Fast-forward to today. Currently I work for a recruiting firm (I guess that’s obvious since your reading this on, and now I view recruiters as “agents” or “representatives”. Looking back on my experience, I understand how some people can have a bad taste of the industry. What I can say for sure is all firms aren’t like this. In fact, I would say most are not. So, today, I wanted to take some time and tell you about the 3 things your GOOD recruiter thinks, but will never say to you.

We Want To Get To Know You. We know you are busy… We really do, but finding the right job for you is a lot of work, but more importantly, it takes a lot of information about YOU. More… YOU are the only source from which we can get that information. Trust me, if my iPhone had a “get to know everything about        ______ in three minutes” app, I would have bought it when I started doing this and saved us both a lot of time. So, we know that our emails, requests to talk or meet… or both may be tough for you to accommodate, but do it!!! It will be in your best interest and worth it when you land a great new job, and we are always willing to meet/talk to you at times that accommodate your schedule.

Be COMPLETELY Honest with Us. I cannot stress this enough. As a firm, it is our job to completely represent your interest to our client, and we take that responsibility very seriously. However, it is IMPOSSIBLE for us to fulfill our commitment if we don’t have all the information. So, if we are asking a question, I can assure you it is something that is pertinent to the role we are working on for you. Also, if you are curious why we want to know, just ask us. We will be open and honest with you every step of the way.

Manage and Communicate Your Job Search. It doesn’t have to be pretty or complex, but you need to know who you are working with, where you have applied/been submitted, when applied/submitted, and for which roles you applied/were submitted. If you take nothing else from this post, I hope this sticks with you. It is absolutely critical that you share with us where other firms are representing you and where you apply. I could write another post about why you should use firms and blah blah blah. That isn’t what this is. We know you will look on your own and work with other firms. Just be courteous and honest with us about where you have been submitted or applied. It could be the difference in you being considered or not. The majority of hiring managers we talk with will not consider someone who is submitted for the same role by multiple firms. One manager even said something like “if they can’t keep track of their own job search, how are they going to be effective in a job?”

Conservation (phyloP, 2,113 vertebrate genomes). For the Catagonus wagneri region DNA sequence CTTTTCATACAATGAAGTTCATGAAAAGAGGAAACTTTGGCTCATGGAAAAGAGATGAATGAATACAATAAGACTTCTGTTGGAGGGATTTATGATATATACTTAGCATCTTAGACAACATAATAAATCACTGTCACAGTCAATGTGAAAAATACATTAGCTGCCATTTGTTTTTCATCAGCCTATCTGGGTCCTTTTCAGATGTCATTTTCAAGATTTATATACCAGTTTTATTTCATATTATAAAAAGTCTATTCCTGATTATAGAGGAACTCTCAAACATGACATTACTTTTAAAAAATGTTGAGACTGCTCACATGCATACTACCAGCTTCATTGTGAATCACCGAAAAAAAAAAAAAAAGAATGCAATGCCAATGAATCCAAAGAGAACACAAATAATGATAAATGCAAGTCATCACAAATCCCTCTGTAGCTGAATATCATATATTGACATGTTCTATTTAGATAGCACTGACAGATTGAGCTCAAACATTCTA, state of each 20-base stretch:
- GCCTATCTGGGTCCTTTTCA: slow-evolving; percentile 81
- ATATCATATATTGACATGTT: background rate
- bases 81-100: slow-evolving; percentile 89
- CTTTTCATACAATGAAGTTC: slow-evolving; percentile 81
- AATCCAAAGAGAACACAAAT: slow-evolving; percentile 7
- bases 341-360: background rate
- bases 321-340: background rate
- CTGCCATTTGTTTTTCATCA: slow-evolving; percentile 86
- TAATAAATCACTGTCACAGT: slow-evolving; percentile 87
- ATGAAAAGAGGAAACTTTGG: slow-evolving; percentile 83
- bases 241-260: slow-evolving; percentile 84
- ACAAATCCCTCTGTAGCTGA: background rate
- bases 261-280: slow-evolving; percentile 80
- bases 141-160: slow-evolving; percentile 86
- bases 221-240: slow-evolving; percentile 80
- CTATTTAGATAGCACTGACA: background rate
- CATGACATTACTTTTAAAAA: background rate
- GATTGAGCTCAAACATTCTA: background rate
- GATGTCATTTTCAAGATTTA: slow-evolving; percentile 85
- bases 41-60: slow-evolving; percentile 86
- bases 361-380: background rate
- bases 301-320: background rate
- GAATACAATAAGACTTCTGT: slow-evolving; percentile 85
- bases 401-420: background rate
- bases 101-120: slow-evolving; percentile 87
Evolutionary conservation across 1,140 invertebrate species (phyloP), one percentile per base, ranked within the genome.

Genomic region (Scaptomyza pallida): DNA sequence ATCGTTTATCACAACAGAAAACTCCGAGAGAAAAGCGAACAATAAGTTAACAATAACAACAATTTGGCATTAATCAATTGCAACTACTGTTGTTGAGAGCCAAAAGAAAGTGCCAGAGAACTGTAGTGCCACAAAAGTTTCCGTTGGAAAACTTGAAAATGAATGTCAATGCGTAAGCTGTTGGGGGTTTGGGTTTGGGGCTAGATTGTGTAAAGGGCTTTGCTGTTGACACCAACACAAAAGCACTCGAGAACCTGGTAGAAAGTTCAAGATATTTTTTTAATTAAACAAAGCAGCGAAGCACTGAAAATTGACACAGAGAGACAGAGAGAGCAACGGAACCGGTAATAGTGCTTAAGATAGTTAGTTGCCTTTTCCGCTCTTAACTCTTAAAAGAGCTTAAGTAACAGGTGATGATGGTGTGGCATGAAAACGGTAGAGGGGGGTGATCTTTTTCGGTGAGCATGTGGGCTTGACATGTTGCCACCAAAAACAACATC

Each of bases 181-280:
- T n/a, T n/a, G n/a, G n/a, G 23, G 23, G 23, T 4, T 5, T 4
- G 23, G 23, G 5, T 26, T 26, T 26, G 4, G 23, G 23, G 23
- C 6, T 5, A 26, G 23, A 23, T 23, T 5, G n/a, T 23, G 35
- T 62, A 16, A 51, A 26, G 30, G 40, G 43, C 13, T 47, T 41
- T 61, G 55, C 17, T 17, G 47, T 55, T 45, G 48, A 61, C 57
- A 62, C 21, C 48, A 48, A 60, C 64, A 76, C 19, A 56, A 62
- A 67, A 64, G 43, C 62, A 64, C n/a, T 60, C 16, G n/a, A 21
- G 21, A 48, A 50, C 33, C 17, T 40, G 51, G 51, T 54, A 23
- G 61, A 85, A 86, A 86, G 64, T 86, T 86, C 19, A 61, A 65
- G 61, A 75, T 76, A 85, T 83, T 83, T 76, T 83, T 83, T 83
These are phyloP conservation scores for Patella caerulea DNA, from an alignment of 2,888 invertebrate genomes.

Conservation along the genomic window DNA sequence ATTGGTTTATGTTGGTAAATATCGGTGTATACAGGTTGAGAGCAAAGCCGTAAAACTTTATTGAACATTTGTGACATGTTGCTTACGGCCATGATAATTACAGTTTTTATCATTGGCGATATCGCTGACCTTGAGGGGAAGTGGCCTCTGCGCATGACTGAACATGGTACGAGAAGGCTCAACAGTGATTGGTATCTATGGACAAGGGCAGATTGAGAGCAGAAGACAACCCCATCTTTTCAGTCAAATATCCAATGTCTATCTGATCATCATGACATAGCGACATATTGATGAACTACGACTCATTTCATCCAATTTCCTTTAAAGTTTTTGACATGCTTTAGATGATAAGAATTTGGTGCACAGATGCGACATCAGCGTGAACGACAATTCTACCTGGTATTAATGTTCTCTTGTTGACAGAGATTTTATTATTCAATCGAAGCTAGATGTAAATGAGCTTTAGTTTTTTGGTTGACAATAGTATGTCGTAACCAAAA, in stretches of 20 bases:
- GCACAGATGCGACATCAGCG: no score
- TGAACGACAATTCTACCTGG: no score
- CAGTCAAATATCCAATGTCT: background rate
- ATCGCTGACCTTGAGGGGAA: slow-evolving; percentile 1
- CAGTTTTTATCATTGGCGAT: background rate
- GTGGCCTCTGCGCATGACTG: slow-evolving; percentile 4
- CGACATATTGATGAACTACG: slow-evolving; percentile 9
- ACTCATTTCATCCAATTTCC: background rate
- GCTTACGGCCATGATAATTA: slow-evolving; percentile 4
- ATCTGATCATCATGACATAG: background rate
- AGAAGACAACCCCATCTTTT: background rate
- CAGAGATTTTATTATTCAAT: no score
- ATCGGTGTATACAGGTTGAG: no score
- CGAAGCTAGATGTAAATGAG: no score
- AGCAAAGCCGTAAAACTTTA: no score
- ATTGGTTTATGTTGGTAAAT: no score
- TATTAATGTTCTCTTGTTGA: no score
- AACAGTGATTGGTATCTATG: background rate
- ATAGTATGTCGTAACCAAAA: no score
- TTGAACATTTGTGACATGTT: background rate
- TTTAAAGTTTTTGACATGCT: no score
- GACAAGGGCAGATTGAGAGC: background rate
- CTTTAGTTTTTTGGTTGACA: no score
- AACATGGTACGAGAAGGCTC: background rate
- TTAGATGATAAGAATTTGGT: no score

The moral of the story is that if you do the three things listed above you will be successful in partnering with the recruiter of your choosing, and that could lead you to landing your dream job.

Should I Stay or Should I Go? 4 Vital Questions to Evaluate Before Your Next Career Move

By Jen Webb – Jacobson Staffing, Inc.

How’s the job market right now? Who’s hiring the most around town? What sort of jobs are you seeing the greatest need for right now? These are the lead-in questions I often receive from my friends and colleagues who then share that they are thinking about whether they should make a job change. It all boils doVince Vaughn & co free pics  iStock-Unfinished-Business-12wn to one key question: “Should I stay or should I go? When I have these confidential career discussions, I typically peel back the layers to understand the factors sparking their curiosity and why they may be dissatisfied or frustrated with their current role/company. Here are 4 vital questions to ask yourself if you find yourself wondering, “Should I stay or should I go?”:

  1. What is it about my current role or organization that I don’t like? It may be helpful to make a list if there are multiple factors. Then ask yourself whether there is anything you can do to change any of these factors. For example, would moving to a different team (if that’s an option) help resolve frustration with a certain coworker or difficult customer? You want to make sure that when you evaluate other job options that you aren’t going right into a role where some of the same frustrations will exist.
  2. What are your career goals? Specifically, if you weren’t doing what you’re doing today in your current organization and position, what would you want to be doing somewhere else? Think about whether you feel there are things in your current role that help you get to where you want to be. If not, what are some of the types of assignments or experiences that you need to seek out to get to the role that you ultimately want to hold. Consider whether there are things you can do outside of your day job to help ready yourself for that dream job (i.e. volunteer work, additional education/training, job shadowing, networking).